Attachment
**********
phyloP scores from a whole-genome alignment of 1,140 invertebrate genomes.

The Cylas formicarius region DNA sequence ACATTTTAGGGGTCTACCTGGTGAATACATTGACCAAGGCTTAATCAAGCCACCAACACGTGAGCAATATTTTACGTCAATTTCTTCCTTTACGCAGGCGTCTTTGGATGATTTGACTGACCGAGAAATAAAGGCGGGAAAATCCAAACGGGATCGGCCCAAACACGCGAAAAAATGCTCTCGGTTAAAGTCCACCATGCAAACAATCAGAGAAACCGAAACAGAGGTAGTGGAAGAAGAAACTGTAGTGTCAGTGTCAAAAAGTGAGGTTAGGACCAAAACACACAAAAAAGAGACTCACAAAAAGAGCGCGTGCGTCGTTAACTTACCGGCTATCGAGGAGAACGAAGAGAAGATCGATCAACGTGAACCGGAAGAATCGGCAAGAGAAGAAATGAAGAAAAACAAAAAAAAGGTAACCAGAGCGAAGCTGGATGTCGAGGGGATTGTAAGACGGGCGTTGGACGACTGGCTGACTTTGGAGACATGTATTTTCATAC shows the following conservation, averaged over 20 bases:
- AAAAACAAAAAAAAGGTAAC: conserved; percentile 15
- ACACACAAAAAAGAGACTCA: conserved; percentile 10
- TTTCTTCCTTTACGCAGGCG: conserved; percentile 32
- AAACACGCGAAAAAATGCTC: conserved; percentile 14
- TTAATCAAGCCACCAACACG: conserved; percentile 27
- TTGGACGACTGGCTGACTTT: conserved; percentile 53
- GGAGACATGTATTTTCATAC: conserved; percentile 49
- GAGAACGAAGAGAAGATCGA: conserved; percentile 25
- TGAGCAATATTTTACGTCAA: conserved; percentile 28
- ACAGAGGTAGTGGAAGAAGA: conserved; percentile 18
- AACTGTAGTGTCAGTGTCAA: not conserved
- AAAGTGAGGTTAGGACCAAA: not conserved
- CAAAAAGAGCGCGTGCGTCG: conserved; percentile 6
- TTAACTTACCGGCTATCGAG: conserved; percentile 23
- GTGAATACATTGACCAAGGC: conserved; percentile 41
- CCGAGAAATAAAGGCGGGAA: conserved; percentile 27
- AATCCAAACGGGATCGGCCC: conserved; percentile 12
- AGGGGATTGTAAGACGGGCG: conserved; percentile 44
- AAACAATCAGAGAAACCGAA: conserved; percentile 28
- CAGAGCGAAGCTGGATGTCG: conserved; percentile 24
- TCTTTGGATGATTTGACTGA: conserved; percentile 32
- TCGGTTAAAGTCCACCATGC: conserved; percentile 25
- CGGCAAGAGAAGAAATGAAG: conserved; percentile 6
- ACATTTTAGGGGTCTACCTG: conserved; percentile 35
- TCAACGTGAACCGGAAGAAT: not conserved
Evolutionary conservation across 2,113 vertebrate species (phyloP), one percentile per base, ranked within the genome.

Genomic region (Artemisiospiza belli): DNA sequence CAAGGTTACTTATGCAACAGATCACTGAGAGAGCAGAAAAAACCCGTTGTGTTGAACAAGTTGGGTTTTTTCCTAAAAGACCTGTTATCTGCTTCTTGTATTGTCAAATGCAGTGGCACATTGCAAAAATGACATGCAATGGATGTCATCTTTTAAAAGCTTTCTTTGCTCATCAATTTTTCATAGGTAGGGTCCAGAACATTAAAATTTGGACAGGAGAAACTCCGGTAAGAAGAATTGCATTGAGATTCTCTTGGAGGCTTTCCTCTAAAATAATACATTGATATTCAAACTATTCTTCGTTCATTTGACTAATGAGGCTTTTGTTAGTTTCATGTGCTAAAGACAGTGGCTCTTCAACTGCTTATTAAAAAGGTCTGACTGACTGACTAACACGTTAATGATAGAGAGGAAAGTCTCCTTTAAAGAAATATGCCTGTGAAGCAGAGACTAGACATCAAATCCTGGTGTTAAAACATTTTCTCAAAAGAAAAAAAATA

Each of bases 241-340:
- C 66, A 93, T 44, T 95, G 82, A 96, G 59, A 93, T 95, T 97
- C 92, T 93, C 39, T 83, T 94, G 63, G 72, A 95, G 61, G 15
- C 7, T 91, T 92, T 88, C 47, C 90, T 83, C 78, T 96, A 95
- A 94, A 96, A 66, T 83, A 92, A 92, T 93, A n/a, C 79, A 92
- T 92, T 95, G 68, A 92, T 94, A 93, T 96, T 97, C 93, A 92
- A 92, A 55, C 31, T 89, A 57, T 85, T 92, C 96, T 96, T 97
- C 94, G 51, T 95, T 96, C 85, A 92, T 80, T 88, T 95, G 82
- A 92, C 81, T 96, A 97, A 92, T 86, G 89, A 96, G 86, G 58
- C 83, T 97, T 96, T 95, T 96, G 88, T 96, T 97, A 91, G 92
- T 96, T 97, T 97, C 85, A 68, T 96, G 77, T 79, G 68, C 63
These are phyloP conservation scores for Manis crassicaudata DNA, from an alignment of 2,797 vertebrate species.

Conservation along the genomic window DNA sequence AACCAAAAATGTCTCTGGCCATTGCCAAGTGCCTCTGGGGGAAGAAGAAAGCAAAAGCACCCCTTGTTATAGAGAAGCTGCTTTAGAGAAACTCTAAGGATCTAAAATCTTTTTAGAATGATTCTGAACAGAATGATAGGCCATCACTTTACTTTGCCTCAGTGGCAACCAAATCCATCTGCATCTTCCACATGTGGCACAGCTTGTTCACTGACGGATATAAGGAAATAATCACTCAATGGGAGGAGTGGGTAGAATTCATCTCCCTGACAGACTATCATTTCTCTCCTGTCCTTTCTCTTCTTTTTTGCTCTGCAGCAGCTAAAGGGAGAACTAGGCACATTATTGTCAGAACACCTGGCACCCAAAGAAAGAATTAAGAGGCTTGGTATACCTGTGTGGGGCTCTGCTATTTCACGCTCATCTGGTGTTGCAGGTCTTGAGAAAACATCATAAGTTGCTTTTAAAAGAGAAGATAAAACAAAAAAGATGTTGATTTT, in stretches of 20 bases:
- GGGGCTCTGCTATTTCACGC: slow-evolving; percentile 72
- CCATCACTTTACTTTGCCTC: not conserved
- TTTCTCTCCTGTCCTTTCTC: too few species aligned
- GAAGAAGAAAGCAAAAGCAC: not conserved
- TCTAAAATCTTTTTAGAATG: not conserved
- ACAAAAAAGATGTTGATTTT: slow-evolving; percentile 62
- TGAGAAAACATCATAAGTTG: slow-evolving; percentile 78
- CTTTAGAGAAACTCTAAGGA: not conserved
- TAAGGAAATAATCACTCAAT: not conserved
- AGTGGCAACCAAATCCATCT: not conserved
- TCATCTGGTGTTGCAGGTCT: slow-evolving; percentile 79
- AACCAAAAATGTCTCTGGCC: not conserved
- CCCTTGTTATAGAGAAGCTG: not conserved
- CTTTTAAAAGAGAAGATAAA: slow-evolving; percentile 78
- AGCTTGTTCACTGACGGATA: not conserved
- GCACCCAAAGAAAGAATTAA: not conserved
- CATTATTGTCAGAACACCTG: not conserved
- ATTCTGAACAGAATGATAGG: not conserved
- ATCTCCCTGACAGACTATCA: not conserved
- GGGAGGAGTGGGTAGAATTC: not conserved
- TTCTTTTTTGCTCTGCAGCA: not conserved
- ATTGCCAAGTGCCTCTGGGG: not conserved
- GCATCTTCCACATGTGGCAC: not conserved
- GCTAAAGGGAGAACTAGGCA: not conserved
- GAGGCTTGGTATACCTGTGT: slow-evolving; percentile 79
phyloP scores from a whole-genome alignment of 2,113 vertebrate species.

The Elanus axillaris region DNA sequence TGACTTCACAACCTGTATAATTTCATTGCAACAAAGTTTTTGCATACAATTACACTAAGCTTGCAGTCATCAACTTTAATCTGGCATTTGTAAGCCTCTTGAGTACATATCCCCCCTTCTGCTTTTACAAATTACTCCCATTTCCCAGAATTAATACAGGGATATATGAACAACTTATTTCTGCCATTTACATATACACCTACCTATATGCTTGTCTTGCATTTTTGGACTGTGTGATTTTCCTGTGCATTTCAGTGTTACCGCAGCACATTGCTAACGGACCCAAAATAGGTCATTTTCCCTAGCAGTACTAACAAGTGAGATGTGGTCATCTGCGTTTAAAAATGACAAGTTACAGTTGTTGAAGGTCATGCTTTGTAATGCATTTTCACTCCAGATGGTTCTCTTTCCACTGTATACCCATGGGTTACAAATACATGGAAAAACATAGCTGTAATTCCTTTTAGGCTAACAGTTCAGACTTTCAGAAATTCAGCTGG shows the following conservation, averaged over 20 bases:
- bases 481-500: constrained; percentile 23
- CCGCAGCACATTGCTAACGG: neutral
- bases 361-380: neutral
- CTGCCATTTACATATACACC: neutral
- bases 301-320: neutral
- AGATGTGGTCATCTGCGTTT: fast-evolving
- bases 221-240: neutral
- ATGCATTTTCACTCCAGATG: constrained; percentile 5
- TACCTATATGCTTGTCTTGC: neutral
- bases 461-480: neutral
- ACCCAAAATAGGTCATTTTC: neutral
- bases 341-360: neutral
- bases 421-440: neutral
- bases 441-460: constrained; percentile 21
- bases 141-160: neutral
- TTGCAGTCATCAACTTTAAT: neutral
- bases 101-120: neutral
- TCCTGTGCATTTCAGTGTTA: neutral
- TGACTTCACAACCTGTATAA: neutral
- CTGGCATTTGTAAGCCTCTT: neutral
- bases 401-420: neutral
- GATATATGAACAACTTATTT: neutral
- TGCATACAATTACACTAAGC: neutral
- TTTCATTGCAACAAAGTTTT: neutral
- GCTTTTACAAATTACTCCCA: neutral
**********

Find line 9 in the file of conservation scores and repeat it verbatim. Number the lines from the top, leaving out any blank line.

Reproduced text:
- GGAGACATGTATTTTCATAC: conserved; percentile 49